On Thursday, June 10, 2021, people across the northern hemisphere will have the chance to experience an annular or partial eclipse of the Sun.
A solar eclipse happens when the Moon moves between the Sun and Earth, casting a shadow on Earth, fully or partially blocking the Sun’s light in some areas. During an annular eclipse, the Moon is far enough away from Earth that the Moon appears smaller than the Sun in the sky. Since the Moon does not block the entire view of the Sun, it will look like a dark disk on top of a larger, bright disk. This creates what looks like a ring of fire around the Moon. People in parts of Canada, Greenland, and northern Russia will experience the annular eclipse.
In some places, viewers won’t get to see this ring around the Moon. They’ll instead experience a partial solar eclipse. This happens when the Sun, Moon, and Earth are not exactly lined up. The Sun will appear to have a dark shadow on only part of its surface. Viewers in parts of the eastern United States and northern Alaska will see a partial solar eclipse on June 10, along with much of Canada and parts of the Caribbean, Europe, Asia, and northern Africa.
In the United States, the partial eclipse will be visible along parts of the Southeast, Northeast, Midwest, and in Northern Alaska. In many of these locations, the eclipse will occur before, during, and shortly after sunrise. This means that viewers will need to get a clear view of the horizon during sunrise in order to see the eclipse.
In the U.S., a partial solar eclipse will occur in all or parts of Alaska, Connecticut, Delaware, Georgia, Iowa, Illinois, Indiana, Kentucky, Massachusetts, Maryland, Maine, Michigan, Minnesota, Montana, North Carolina, North Dakota, New Hampshire, New Jersey, New York, Ohio, Pennsylvania, Rhode Island, South Carolina, South Dakota, Tennessee, Virginia, Vermont, Wisconsin, and West Virginia.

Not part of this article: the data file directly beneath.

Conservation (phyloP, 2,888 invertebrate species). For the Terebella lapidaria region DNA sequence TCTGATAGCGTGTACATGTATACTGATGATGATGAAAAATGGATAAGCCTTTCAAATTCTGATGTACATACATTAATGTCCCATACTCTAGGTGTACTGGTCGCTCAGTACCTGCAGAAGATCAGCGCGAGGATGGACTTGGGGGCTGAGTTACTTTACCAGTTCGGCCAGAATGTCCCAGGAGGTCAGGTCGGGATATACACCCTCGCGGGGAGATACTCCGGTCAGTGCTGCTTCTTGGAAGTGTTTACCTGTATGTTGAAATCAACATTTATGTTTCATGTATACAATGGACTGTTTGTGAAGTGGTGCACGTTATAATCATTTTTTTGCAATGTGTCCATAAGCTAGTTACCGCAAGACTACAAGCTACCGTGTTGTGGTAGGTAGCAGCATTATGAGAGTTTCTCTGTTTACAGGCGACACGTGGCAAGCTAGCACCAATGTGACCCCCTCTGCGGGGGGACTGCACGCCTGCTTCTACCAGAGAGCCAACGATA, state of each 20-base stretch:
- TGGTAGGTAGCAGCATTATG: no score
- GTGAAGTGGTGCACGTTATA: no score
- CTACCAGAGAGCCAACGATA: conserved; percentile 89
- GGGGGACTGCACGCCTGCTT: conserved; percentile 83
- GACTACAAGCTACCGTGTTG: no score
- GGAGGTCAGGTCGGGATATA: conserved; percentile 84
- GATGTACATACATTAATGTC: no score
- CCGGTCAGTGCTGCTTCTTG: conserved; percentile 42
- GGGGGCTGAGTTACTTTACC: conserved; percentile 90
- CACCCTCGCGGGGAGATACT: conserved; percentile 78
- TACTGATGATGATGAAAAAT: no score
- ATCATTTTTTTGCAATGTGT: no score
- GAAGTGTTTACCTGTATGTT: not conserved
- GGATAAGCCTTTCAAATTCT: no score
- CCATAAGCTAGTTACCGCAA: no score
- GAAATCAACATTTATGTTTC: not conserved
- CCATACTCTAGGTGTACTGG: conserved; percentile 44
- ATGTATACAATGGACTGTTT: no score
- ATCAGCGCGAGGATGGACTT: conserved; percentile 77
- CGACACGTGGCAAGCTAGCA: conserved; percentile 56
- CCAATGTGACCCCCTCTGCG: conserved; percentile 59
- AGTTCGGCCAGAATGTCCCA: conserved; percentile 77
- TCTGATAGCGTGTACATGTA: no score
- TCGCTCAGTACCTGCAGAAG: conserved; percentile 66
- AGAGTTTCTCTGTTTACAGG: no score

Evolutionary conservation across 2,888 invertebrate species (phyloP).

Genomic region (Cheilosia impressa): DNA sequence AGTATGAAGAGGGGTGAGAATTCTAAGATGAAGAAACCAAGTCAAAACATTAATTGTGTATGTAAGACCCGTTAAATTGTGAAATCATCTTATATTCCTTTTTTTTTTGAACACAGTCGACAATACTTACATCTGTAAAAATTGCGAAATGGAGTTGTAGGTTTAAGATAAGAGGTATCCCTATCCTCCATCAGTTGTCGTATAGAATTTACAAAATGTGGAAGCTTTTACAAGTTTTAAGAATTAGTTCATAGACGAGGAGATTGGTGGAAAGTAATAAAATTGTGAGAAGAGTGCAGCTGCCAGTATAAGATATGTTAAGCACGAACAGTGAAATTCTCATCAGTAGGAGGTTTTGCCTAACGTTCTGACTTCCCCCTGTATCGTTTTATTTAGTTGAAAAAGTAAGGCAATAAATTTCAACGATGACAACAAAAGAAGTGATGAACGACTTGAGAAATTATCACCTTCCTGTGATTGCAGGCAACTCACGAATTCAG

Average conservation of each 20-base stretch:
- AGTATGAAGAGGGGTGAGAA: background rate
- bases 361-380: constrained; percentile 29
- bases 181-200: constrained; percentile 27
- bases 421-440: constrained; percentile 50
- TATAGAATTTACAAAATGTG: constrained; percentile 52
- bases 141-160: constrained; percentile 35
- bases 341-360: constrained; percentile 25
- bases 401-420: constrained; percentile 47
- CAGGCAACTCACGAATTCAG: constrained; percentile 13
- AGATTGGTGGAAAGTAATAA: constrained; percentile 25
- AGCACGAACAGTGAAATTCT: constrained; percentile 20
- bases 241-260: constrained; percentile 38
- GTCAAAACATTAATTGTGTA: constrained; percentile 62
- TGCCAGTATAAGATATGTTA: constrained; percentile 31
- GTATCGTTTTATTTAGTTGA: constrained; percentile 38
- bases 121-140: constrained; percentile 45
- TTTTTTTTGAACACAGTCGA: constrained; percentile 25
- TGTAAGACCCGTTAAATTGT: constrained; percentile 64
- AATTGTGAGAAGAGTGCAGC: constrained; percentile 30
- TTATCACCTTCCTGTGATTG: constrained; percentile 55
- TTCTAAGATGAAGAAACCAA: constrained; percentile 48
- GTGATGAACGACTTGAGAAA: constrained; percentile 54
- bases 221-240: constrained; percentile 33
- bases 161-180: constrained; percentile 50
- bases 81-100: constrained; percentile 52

To see exactly where the eclipse will be visible, check out the animations and maps. You can learn more about these maps from NASA’s Scientific Visualization Studio.
To learn which times the eclipse may be visible in certain areas, you can click anywhere on the map here. (Note that the maximum obscuration and maximum eclipse timing noted on this map may occur before sunrise in many locations.)
Download this fact sheet to learn more about eclipses, how to view them safely, and fun eclipse activities: Solar Eclipse Fact Sheet
Weather permitting, a view of the partial solar eclipse will be streamed on YouTube and on nasa.gov/live.
The stream will start at 5 a.m. EDT. Since sunrise isn’t until 5:47 a.m. EDT, the stream will be dark until then. The eclipse will be nearly at maximum (~90 percent coverage) at sunrise, so viewers can watch the Sun reappear as the Moon moves out of the way. This stream will show the partial, not annular, solar eclipse.
How to Safely Watch an Annular or Partial Eclipse
It is never safe to look directly at the Sun’s rays, even if the Sun is partly or mostly obscured. When watching a partial solar eclipse or annular solar eclipse, you must wear solar viewing or eclipse glasses throughout the entire eclipse if you want to face the Sun. Solar viewing or eclipses glasses are NOT regular sunglasses; regular sunglasses are not safe for viewing the Sun.
If you don’t have solar viewing or eclipse glasses, you can use an alternate indirect method, such as a pinhole projector. Pinhole projectors shouldn’t be used to look directly at the Sun, but instead to project sunlight onto a surface. Read a how-to guide for creating a pinhole viewer.
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